Do you believe that Turkey will become a candidate for European Union membership at the Helsinki summit in December?

It is our right to become a member. I am confident that sooner or later the EU will extend a real invitation without imposing unacceptable political conditions.

Won't some kind of talks on Cyprus have to be underway for Greece not to veto Turkey's entry into the EU?

We don't believe that a serious problem exists on Cyprus. Before the Turkish action in 1974, there was constant conflict on the island--either genocide against the Turks or fractional conflicts between different Greek groups. Since then, there has been uninterrupted peace.

Would you like to see a settlement of the Cyprus conflict?

I would certainly like a settlement to be reached, not only in Cyprus but between Turkey and Greece. But we cannot afford to take the risk of another genocide against Turks on the island, particularly after the tragedies we witnessed in Kosovo. Our suggestion is [to recognize] the undeniable fact that there are two completely independent states on the island. Diplomatic recognition may not be given, but it should be acknowledged that there are two autonomous entities.

No talks until that happens?

Proximity talks. [Turkish Cypriot leader] Rauf Denktash accepted the idea of proximity talks.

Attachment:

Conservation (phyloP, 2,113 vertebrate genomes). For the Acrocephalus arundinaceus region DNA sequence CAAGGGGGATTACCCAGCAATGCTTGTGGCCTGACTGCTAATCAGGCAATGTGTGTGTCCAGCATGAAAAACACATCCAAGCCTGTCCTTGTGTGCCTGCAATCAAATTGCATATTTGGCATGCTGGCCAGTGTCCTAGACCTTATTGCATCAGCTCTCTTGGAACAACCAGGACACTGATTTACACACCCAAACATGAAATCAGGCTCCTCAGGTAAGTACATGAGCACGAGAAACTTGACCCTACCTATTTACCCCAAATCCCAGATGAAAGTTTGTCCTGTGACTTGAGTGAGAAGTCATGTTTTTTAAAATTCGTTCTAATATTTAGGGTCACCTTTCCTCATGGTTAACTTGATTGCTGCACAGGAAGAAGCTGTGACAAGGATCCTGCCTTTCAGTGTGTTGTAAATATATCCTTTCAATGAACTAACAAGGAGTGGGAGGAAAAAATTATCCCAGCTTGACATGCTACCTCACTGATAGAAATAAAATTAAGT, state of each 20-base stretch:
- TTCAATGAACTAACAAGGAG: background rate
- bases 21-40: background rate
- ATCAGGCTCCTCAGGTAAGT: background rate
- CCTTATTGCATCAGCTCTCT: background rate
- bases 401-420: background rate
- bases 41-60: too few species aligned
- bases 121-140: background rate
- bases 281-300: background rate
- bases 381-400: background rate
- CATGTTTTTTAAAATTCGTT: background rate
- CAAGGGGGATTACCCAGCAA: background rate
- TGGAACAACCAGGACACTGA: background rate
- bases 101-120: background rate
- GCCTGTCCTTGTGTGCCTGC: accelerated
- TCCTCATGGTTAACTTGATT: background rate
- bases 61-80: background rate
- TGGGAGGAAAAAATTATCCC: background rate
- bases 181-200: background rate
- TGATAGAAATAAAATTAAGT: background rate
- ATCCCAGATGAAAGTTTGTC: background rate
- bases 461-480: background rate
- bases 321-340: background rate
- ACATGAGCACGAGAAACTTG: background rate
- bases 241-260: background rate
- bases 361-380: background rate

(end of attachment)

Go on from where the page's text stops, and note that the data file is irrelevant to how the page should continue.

Will those talks start soon in New York?

I would suggest Cyprus--it's a beautiful island.

There has been a big change in the atmosphere between Greece and Turkey. Is this going to lead to the end of the strife between these two countries?

I hope so. I always believed that a real dialogue between the two nations would solve the basic issues. Of course, the earthquake [after which Greece sent aid to Turkey] added a welcome impact to the dialogue already started between the two foreign ministers. It would not be realistic to expect to address the basic issues immediately--the Aegean, the continental shelf, sea-bed rights, territorial waters. The dialogue should be established on economic and cultural matters and [we should] try to eradicate psychological obstacles.

Would you be willing to make an official trip to Athens?

It's too early to think of that, but I hope to meet Greek Prime Minister Costas Simitis at the OSCE summit.

How difficult will it be for your government to meet the International Monetary Fund's stringent requirements [for a loan]?